Actor-producer Michael B. Jordan and a trio of Broadway interiors have launched separate initiatives to advance the cause of apartheid in the entertainment industry.
Jordan has partnered with the nonprofit Color of Change to launch the #ChangeHollywood initiative. The goal of the program is to provide a “roadmap” of how industry leaders, executives, producers and others can change their hiring practices and company culture to bring more black workers and creative voices into the mix.
The roadmap includes resources that help organizations invest in conflicting content and showcase and support black talent.
“This roadmap is the beginning of the journey of racial justice. We are all partners in the fight to transform Hollywood, and we invite content creators and industry leaders to join us to work together at #ChangeHollywood, ”said Michael B. Jordan, CEO of Warner Bros.-produced Banner Outlet Society. “We look forward to incorporating a variety of voices into doing our best work: telling authentic stories, bringing people together, partnering with influential artists, and changing the rules of the game.”
In 2018, Jordan led an epoch-making deal with Warner Bros., urging the studio to publish an annual report to cover the diversity and inclusion figures for all of the company’s various TV, film and digital productions.
Rashad Robinson, president of Color of Change, said the focus on nurturing black talent across the global entertainment industry is long-lasting. The 25th ChangeHollywood initiative is part of the foundation of social justice activities this year, with the brutal murder of George Floyd by Minneapolis police on 25 May.
“The legacy of racism in Hollywood is long and unforgivable: using the economic power of the industry to exclude black talent, indulge voices, block black careers, and support violence against blacks and policing,” Robinson said. “We know from our lawyers that the industry will not change on its own, so we are closing our current work to hold Hollywood accountable for providing these resources and to create a roadmap for the implementation of racial justice. From writers’ rooms to the streets, we’ve been enthusiastic and ready to help Hollywood follow their lead, which is important for black life. “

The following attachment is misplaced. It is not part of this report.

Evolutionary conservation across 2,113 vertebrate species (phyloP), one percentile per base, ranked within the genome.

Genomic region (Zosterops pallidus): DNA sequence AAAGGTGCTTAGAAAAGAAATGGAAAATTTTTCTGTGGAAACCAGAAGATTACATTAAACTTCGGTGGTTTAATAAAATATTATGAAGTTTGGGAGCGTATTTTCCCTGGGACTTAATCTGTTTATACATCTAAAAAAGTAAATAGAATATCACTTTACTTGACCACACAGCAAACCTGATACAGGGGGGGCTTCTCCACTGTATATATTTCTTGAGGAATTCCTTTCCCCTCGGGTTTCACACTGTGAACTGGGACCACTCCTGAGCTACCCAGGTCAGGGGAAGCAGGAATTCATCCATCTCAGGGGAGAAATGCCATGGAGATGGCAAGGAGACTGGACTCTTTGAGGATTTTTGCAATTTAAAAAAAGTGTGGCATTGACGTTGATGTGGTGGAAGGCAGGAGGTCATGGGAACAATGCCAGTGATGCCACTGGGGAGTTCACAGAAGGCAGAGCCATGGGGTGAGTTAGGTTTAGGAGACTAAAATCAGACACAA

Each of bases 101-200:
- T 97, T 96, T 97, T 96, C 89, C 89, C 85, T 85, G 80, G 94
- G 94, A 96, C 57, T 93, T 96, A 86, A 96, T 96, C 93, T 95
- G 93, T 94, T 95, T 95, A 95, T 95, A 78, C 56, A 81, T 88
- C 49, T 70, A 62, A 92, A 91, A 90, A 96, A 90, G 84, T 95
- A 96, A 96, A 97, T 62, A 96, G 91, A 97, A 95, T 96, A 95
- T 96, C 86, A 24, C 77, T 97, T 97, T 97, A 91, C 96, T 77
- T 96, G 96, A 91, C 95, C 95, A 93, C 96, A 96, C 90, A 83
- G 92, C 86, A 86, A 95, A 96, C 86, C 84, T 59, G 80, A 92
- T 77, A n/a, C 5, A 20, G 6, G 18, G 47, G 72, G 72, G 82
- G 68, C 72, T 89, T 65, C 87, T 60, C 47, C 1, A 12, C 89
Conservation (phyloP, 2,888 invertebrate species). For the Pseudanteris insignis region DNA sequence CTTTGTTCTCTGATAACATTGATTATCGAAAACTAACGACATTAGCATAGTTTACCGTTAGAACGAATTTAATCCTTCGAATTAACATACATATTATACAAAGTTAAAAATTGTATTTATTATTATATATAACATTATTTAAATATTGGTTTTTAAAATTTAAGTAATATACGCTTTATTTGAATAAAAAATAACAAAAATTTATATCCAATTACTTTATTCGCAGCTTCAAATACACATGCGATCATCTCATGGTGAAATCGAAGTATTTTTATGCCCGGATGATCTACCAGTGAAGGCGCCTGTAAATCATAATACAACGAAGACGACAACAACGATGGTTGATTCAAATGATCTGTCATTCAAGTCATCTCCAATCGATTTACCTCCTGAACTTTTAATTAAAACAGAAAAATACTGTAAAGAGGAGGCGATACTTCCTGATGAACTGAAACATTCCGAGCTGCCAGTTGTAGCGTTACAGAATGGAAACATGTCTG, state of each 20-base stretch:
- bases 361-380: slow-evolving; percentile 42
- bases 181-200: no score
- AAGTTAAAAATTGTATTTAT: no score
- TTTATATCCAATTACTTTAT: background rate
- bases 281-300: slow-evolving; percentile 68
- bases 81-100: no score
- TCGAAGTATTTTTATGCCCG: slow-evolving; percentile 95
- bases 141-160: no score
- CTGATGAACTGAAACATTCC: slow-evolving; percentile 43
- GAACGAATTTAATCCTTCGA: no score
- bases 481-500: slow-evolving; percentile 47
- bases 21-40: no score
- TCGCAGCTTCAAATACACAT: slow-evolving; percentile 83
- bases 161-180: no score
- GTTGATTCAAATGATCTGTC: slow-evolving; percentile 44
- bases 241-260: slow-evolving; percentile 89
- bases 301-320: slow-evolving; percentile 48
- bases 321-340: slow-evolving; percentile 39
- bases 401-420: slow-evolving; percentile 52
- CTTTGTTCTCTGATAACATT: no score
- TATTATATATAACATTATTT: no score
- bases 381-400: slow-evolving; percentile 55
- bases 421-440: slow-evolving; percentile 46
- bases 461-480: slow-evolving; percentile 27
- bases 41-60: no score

Also on Thursday, Broadway seniors t. Oliver Reed, Warren Adams and Reginald Van Lee announced the formation of the Black Theater Coalition. The organization suggests that legal producers and theater owners take aggressive steps to “eliminate racial discrimination in employment in American theater.”
BTC has partnered with top companies to ensure that black candidates are identified for jobs, paid internships and mentors, and that paid fellowships and leadership opportunities have been implemented to ensure that black voices are heard on Broadway. BTC also plans to launch an annual performance series to highlight three shows produced, designed and directed by black artists.
“Once we have identified how much inequality is felt between the perceived inclusion on stage and the absolute lack of black professionals from the stage, we begin to outline the ways in which we can address this invisible inequality and ultimately eliminate it,” said one of the co-founders. Statement. “This outline provides a clear path for our organization and our entire industry. For those who have been marginalized in racist and biased power structures that have been regularly marginalized since dawn in American theaters, it is time to end this ‘illusion of inclusion’ by rebuilding the theatrical ecosystem. ”
Afton Battle, a non-profit employee in Chicago and New York, will serve as executive director of BTC.
Lee will serve as BTC’s board chair. He is the Chief Transformation Officer of the private equity giant Carlyle Group and active in the theater and arts communities in New York and Washington, DC Red is a seasoned expert on Brandway as an actor and producer. He will serve as composer and writer of South African descent, Adams, as well as BTC’s artistic director.
Alitha Stevens, COO of legal marketing firm Spotcore, will also serve as a member of the BTC board.
(Photo: Michael B. Jordan)